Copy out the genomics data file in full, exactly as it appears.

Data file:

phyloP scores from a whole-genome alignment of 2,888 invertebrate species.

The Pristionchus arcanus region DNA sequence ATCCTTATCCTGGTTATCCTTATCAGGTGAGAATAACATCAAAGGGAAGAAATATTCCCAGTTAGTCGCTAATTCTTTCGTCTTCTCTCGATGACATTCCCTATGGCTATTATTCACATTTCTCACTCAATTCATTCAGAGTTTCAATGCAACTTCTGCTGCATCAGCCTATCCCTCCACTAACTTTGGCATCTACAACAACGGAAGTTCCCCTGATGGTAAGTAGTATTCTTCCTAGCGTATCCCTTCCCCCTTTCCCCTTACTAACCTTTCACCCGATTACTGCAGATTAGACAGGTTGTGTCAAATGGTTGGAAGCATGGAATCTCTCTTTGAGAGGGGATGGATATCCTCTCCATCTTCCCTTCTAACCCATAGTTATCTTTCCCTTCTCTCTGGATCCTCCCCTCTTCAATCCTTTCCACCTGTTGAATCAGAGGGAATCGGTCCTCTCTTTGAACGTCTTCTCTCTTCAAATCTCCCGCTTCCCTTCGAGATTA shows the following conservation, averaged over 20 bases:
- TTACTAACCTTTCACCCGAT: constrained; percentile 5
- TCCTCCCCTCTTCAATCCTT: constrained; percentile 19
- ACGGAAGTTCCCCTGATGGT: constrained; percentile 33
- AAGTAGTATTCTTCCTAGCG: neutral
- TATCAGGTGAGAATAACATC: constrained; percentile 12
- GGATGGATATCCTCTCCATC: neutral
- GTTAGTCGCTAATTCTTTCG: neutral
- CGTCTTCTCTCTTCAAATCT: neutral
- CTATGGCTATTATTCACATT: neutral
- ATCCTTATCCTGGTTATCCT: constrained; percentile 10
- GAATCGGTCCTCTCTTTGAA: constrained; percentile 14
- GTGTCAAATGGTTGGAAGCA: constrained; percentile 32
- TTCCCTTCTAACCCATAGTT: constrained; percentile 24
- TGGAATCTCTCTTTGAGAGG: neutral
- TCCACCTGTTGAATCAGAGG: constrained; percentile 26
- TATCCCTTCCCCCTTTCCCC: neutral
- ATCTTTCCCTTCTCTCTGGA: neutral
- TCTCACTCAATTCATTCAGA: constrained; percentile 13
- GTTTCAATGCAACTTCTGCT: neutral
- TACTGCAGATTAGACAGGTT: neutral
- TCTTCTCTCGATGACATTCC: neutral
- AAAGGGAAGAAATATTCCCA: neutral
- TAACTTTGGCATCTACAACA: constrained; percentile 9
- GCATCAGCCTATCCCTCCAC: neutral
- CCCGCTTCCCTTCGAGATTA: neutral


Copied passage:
phyloP scores from a whole-genome alignment of 2,888 invertebrate species.

The Pristionchus arcanus region DNA sequence ATCCTTATCCTGGTTATCCTTATCAGGTGAGAATAACATCAAAGGGAAGAAATATTCCCAGTTAGTCGCTAATTCTTTCGTCTTCTCTCGATGACATTCCCTATGGCTATTATTCACATTTCTCACTCAATTCATTCAGAGTTTCAATGCAACTTCTGCTGCATCAGCCTATCCCTCCACTAACTTTGGCATCTACAACAACGGAAGTTCCCCTGATGGTAAGTAGTATTCTTCCTAGCGTATCCCTTCCCCCTTTCCCCTTACTAACCTTTCACCCGATTACTGCAGATTAGACAGGTTGTGTCAAATGGTTGGAAGCATGGAATCTCTCTTTGAGAGGGGATGGATATCCTCTCCATCTTCCCTTCTAACCCATAGTTATCTTTCCCTTCTCTCTGGATCCTCCCCTCTTCAATCCTTTCCACCTGTTGAATCAGAGGGAATCGGTCCTCTCTTTGAACGTCTTCTCTCTTCAAATCTCCCGCTTCCCTTCGAGATTA shows the following conservation, averaged over 20 bases:
- TTACTAACCTTTCACCCGAT: constrained; percentile 5
- TCCTCCCCTCTTCAATCCTT: constrained; percentile 19
- ACGGAAGTTCCCCTGATGGT: constrained; percentile 33
- AAGTAGTATTCTTCCTAGCG: neutral
- TATCAGGTGAGAATAACATC: constrained; percentile 12
- GGATGGATATCCTCTCCATC: neutral
- GTTAGTCGCTAATTCTTTCG: neutral
- CGTCTTCTCTCTTCAAATCT: neutral
- CTATGGCTATTATTCACATT: neutral
- ATCCTTATCCTGGTTATCCT: constrained; percentile 10
- GAATCGGTCCTCTCTTTGAA: constrained; percentile 14
- GTGTCAAATGGTTGGAAGCA: constrained; percentile 32
- TTCCCTTCTAACCCATAGTT: constrained; percentile 24
- TGGAATCTCTCTTTGAGAGG: neutral
- TCCACCTGTTGAATCAGAGG: constrained; percentile 26
- TATCCCTTCCCCCTTTCCCC: neutral
- ATCTTTCCCTTCTCTCTGGA: neutral
- TCTCACTCAATTCATTCAGA: constrained; percentile 13
- GTTTCAATGCAACTTCTGCT: neutral
- TACTGCAGATTAGACAGGTT: neutral
- TCTTCTCTCGATGACATTCC: neutral
- AAAGGGAAGAAATATTCCCA: neutral
- TAACTTTGGCATCTACAACA: constrained; percentile 9
- GCATCAGCCTATCCCTCCAC: neutral
- CCCGCTTCCCTTCGAGATTA: neutral